Couch potato or mean lean skinny fries, where do you sit on the bench? Lets take a look at a very unspoken subject I’ve been pondering for a while.
Since being a young schoolboy I’ve loved nothing more than donning my Hi-Tec Silver Shadows, packing a daysack and hitting the beach and trails till my legs drop off. So as you can guess I like fitness to a certain degree. With this mind, what I’m about to go through in this installment may sound a little biased, I suggest you take from it what you need and don’t let my opinion sway you from your normal daily routines.
We have all more than likely noticed that the Modern Military has a large quantity of athletic and strength conditioning involved into it’s training program. Basically this is required for our Armed Forces’ to meet the battle requirements that modern combat tours involve. Cardio, upper body, core strength etc all need to be maintained to an above average level for the individual to overcome combat related riggers. A good motto to keep in mind is “Train Hard, Fight Easy” and it nails down the whole point of the process.
So moving on, does a player who partakes in Airsoft/Milsim/Reenactment need to develop their individual fitness? My answer (opinion) is no, not with Airsoft anyway. Within that part of the sport you can essentially do whatever the hell you want, if that means just standing around doing short little sprints here and there then your natural body fitness is probably acceptable. On the other hand, if you want to literally be able to wear a fully kitted out Plate Carrier, Helmet and something like a heavy support weapon then average fitness is going to do maybe do you more harm than good. Milsim, well that’s a whole different ball game entirely! Doing accurate impressions with real steel gear, weighted out kit and playing like you’re really a member of CAG and MARSOC mean some active personal decisions are more than likely needed. If you’re like me and you want to be physically fit enough to meet the demands of any Airsoft field/game/event you walk onto then a good physical regime is well and truly needed. But, like I said, that’s my target and what you want to achieve is totally up to yourself.
Let’s assume for instance that you are wanting to achieve a similar target as me. You want to be able to pull yourself through a window at a FIBUA event, sprint the open cover geared-up and take aimed shots from an uncomfortable firing position. For this kind of fitness balance a good weekly rota of cardio and upper body is a must. Getting some trainers on and just going for a long walk on a weekend with the dogs can have an extremely beneficial impact of your general health and playing capability. Something I like to do, as weird as it sounds, is 10 incline press ups every time you frequent the toilet or if I’m at home I have a 10kg dumbbell sat in the bathroom. I used to struggle quite badly with upper body fitness so began doing five reps every lavatory visit then back to whatever I was doing. I also try to do a minimum of 15km a week running but that’s maybe a lot in comparison to the majority of people. On weekends a nice hill walk with some weight in a bag is going to help a lot more than just popping on the Xbox and blasting out COD for three hours. I do understand that people lead busy lives, the likelihood that you can fit extra fitness into a day-to-day regime may not be possible, but even a little is better than none. I can guarantee as a non-driver, and not owning a car, walking that half mile to the shop or into town and back adds extra points to healthier lifestyle. Try not jumping in the car for short trips all the time, get out in the air and open up those lungs. May even cut down on your weekly fuel expenses.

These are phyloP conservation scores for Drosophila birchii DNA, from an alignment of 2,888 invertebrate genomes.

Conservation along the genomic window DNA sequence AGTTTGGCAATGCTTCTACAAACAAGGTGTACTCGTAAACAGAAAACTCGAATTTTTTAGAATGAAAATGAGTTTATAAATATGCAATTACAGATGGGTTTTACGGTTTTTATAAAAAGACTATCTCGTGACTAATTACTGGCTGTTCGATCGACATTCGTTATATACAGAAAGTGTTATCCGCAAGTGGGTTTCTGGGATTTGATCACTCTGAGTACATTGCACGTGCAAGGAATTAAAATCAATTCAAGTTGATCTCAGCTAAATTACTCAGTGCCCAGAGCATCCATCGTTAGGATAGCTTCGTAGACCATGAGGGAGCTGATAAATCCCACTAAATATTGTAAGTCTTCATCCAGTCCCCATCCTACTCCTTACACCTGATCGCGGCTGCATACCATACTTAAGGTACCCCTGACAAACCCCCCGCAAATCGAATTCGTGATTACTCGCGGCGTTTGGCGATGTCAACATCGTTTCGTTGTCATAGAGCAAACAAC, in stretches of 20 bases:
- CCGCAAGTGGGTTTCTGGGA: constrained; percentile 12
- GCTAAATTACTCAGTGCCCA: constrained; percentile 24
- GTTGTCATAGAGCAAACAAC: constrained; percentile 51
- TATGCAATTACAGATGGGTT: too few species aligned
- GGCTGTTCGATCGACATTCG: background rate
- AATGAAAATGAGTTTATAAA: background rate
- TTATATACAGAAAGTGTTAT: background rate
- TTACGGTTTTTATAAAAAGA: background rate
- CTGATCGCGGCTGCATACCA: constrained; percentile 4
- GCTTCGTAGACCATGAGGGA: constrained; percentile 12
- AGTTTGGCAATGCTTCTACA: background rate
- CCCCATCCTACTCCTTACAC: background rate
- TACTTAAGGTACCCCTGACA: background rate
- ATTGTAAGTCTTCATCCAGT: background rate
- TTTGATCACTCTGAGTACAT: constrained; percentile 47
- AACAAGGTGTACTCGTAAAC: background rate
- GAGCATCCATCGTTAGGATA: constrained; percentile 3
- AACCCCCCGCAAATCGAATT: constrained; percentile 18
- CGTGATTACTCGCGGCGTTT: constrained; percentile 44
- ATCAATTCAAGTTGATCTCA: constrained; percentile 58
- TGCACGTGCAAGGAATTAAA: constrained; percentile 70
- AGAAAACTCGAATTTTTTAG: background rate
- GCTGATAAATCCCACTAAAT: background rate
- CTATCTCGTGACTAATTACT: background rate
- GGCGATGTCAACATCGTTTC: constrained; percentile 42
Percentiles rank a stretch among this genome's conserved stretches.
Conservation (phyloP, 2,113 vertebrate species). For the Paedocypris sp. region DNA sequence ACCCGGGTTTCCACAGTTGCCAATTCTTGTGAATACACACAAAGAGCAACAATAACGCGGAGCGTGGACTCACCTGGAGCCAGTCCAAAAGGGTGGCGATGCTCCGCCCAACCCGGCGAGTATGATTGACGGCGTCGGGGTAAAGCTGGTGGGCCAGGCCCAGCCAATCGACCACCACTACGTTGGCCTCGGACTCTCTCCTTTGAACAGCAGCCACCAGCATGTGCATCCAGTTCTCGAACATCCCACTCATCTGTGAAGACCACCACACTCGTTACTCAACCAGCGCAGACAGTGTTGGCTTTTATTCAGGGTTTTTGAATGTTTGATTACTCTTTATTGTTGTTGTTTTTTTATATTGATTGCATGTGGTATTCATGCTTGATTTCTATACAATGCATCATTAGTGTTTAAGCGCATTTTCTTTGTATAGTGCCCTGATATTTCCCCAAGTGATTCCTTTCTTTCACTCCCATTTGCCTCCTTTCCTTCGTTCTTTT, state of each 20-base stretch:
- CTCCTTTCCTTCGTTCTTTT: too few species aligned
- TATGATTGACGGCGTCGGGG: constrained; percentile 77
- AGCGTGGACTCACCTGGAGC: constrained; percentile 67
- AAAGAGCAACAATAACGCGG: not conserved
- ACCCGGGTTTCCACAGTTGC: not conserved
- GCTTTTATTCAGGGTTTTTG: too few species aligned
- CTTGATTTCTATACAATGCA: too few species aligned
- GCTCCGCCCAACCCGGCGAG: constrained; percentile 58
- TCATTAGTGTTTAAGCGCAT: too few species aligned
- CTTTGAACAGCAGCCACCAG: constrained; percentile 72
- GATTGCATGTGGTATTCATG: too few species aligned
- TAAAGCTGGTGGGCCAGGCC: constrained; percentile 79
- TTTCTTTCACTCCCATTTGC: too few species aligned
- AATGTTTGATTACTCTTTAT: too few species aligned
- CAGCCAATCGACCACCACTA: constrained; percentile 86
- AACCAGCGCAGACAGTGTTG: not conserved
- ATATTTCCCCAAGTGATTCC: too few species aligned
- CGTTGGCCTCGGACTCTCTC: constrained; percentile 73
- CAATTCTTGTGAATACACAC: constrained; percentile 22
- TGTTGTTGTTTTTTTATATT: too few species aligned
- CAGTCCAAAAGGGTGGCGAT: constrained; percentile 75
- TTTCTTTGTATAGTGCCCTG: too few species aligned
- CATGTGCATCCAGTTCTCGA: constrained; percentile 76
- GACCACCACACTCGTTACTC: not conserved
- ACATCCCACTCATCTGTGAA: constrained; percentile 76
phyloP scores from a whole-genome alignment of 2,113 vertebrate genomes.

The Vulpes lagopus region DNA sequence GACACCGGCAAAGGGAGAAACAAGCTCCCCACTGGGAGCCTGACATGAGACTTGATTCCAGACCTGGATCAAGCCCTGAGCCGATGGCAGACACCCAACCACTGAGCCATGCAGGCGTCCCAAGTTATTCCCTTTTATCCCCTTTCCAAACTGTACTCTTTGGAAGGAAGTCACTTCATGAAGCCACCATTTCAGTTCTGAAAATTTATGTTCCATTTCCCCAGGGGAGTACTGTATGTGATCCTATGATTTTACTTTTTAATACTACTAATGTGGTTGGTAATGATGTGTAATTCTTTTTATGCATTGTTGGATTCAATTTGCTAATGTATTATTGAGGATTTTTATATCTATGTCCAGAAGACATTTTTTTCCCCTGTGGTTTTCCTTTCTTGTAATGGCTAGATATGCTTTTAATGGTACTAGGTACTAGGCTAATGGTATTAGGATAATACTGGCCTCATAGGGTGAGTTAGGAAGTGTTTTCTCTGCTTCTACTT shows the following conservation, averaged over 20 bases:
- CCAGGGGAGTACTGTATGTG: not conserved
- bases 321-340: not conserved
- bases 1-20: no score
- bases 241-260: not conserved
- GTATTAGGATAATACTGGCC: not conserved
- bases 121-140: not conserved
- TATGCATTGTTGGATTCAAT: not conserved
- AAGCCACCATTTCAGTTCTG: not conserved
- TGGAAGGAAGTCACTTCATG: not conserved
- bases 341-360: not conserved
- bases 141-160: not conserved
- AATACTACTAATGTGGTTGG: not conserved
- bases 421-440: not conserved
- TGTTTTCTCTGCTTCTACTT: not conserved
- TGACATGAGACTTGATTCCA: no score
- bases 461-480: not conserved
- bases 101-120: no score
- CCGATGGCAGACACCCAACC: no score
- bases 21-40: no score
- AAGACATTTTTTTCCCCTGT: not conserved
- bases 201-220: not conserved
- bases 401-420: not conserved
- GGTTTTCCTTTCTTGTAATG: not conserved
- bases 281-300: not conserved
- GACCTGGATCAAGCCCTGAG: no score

Now that’s just basic stuff, remember I’m just a normal Airsofter like the next guy and I don’t have any ‘PT’ qualifications under my belt. What works for me is knowing I can carry the gear and guns I want, without succumbing to fatigue at the end of a Game Day. I decided recently to take it up a notch and start doing specific ‘Combat Athlete’ styled training routines, very similar to what the Armed Forces instill but more civilian aimed and personalised. Within two weeks I started to notice that sprinting open cover became less arduous and the kit I played with felt lighter and less cumbersome. My concentration became more sustained for longer periods and my mood when ‘hanging out my hoop’ had dramatically improved. So basically… I’m playing better and I’m more happy whilst doing it. My motivation to get things done has improved 100% and the only aspect of my Airsoft life that could be contributed to this is my fitness/training routine.
How I approach my fitness in regards to Airsoft: I do a weekly regimen of mixed fitness from upper body workouts in my local gym, short to long distance walking and running, mixed terrains and with weight. Boot runs in trousers to get used to the in-game gear I use. Adding up the weight of my loadouts and matching it with the same weight in a daysack and ‘Core Strength’ workouts. In total I spend an hour a day minimum engaged in fitness, considering there’s 168 hours in a week and I sacrifice 7 of them… doesn’t seem too much of a burden as it sounds. Not forgetting the fact being healthier also benefits your life outside Airsoft, of course.
I’ll try not to take you in circles too much in the article, but think back to that first question. “Does a player who partakes in Airsoft/Milsim/Reenactment need to develop their individual fitness?” I don’t think anyone but the individual involved can give the definitive answer to that. A player must take it upon himself to realize: If their personal goals within the sport honestly need a better level of average fitness to be achieved. Sounds cryptic I know, end of the day you get out of this sport what you put into it. If I costs me 7 hours p/w and it’s makes my game thoroughly more enjoyable, consider it time well spent.